Living a Homesteader’s Life at Last
Thus, we moved to Holcombe on Sept. 1, 1976. A lot has happened since then, and we've learned a great deal. I guess the biggest thing we've learned, though, is how much we love a homesteader's life. The air is clean, the surroundings are beautiful, and the people hereabouts are more friendly and helpful than a city dweller can even imagine people being.
As soon as we moved up, for instance, a farmer and his wife gave us a 10-gallon crock of sauerkraut just for helping them cut the cabbage! Later, the same man gave us two beautiful newborn Jersey heifer calves, and his brother donated the use of a barn to house the animals (whom we named Alfalfa and Buckwheat) until we could build a place for them. (I'll always have fond memories of those frosty mornings when I walked through the sunlight-dappled woods, past the beaver pond, and down the hill toward home after feeding our baby calves.)
We've had our share of setbacks in the short time that we've been here, of course, such as when Alfalfa contracted scours (diarrhea) and pneumonia. The veterinarian I was working for at the time kindly gave me about $50 worth of medicines to use on poor Alfalfa, and Craig and I did our best to try to save her ... but she just couldn't make it. The calf was our first animal loss, and (being the softies that we are) it was hard to take. (Buckwheat — I'm happy to say — has since grown into a gorgeous brown cow.)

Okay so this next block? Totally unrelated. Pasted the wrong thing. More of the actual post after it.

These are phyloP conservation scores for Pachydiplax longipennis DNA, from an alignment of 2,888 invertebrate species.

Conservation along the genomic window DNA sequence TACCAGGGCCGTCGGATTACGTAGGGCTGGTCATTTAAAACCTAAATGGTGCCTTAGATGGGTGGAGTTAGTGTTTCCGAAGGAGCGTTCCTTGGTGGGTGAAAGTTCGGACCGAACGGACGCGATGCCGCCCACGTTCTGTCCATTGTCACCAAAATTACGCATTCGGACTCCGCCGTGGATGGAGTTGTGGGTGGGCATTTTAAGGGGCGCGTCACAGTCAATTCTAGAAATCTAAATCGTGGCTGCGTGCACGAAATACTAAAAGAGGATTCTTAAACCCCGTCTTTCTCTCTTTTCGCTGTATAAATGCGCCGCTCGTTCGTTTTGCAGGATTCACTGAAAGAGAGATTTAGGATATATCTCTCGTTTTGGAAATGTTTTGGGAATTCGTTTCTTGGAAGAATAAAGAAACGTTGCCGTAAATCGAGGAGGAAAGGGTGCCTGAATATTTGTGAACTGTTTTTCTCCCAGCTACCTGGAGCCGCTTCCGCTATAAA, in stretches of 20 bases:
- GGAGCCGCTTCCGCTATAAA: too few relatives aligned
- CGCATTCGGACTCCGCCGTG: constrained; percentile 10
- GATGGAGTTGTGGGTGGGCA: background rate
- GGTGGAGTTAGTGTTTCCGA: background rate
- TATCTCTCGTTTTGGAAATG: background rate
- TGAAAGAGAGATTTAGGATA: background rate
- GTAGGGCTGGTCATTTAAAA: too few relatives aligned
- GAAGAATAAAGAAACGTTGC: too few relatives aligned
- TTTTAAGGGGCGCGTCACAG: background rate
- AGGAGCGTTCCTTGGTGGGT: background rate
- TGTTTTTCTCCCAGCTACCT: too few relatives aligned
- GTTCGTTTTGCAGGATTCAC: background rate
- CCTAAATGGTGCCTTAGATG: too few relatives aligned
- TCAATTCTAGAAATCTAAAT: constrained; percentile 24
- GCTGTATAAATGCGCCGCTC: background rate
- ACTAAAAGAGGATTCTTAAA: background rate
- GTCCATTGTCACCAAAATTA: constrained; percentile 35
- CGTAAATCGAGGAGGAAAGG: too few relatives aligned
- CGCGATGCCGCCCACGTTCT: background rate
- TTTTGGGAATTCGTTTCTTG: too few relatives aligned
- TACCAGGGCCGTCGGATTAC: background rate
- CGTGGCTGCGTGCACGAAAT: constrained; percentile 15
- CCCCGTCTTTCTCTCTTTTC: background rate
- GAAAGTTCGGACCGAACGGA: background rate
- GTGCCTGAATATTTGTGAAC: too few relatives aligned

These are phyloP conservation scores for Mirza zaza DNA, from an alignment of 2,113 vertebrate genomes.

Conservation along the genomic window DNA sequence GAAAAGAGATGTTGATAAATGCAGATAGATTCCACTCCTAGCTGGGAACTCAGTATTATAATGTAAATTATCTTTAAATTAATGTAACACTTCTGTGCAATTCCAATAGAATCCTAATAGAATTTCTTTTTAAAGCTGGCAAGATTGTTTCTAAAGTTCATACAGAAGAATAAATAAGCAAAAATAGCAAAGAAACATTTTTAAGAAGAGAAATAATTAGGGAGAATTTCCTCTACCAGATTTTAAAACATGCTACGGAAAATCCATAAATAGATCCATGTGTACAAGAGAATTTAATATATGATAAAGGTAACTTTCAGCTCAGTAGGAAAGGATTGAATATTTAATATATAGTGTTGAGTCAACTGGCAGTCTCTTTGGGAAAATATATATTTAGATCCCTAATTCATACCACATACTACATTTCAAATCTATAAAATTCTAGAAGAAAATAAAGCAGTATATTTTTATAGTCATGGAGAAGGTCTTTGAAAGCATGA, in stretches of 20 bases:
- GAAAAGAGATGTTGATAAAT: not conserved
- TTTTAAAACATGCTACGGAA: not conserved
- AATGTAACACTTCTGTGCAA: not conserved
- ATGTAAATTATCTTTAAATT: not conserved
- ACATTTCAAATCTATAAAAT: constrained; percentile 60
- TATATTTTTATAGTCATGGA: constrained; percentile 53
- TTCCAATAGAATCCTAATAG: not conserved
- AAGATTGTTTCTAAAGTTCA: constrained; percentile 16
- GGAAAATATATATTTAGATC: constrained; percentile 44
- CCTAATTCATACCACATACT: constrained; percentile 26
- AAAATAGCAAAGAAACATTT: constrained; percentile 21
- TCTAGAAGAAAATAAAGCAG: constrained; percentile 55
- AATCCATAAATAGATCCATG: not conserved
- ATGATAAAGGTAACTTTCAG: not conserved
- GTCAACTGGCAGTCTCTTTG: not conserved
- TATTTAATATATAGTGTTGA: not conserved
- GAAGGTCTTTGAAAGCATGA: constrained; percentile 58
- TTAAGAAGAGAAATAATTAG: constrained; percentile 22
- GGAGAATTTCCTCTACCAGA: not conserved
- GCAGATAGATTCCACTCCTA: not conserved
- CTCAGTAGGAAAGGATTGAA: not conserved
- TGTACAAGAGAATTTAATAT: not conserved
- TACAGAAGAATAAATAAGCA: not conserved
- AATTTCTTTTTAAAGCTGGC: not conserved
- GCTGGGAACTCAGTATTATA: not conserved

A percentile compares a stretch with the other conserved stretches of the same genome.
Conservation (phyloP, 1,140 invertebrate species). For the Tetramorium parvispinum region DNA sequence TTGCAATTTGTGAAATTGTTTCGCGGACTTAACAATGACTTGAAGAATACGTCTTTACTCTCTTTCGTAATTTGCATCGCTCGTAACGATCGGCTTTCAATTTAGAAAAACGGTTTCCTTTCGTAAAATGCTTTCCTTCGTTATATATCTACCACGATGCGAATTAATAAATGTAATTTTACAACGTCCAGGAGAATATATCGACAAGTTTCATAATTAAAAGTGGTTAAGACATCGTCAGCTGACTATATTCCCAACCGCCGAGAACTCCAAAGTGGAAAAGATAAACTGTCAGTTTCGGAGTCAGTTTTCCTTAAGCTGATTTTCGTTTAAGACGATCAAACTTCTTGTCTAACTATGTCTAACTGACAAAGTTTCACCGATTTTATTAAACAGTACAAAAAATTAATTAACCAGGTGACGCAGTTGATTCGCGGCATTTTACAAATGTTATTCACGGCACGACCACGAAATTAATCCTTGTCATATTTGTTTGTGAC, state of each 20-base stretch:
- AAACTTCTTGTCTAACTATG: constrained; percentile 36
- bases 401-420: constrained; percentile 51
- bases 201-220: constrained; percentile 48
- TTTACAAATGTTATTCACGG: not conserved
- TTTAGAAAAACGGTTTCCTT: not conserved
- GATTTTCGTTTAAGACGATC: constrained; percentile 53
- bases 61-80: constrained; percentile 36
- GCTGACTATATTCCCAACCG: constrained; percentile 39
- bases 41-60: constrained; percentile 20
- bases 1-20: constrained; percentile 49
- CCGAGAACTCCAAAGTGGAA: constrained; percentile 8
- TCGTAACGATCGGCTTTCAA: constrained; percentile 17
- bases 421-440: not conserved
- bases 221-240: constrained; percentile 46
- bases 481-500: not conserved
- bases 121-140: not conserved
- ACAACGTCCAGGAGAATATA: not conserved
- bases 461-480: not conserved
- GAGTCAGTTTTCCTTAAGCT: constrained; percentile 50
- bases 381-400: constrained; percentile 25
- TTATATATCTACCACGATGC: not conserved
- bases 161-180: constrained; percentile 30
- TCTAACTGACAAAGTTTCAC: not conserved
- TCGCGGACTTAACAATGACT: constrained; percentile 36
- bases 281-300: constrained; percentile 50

Still another bit of bad luck came around Christmas, when Craig took sick and had to be hospitalized 22 miles away. (Lack of nearby medical facilities Is one disadvantage to living in the boonies.) Then, on my way to visit him one day, I learned how NOT to drive on snow- and ice-covered country roads ... the hard way. (Smashing up our truck was a painful and expensive lesson, but now I know enough to take the main highway or else not go out at all in bad weather.)
Our first winter also taught us to get our do-it-yourself fuel supply in early in the fall. There are more enjoyable ways to spend a Saturday than to cut wood outside in 30-below weather. As I say, we've learned a lot.
Bathing posed a bit of a problem in winter, what with our lack of running water.
Aaron (wouldn't you know) fit fine in our old galvanized washtub, but Craig and I ended up taking sponge baths. (When a visitor asked how we managed to keep clean, my illustrious spouse put it this way: "First you wash up as far as possible, then you wash down as far as possible . . . and then, if no one's looking, you wash possible!")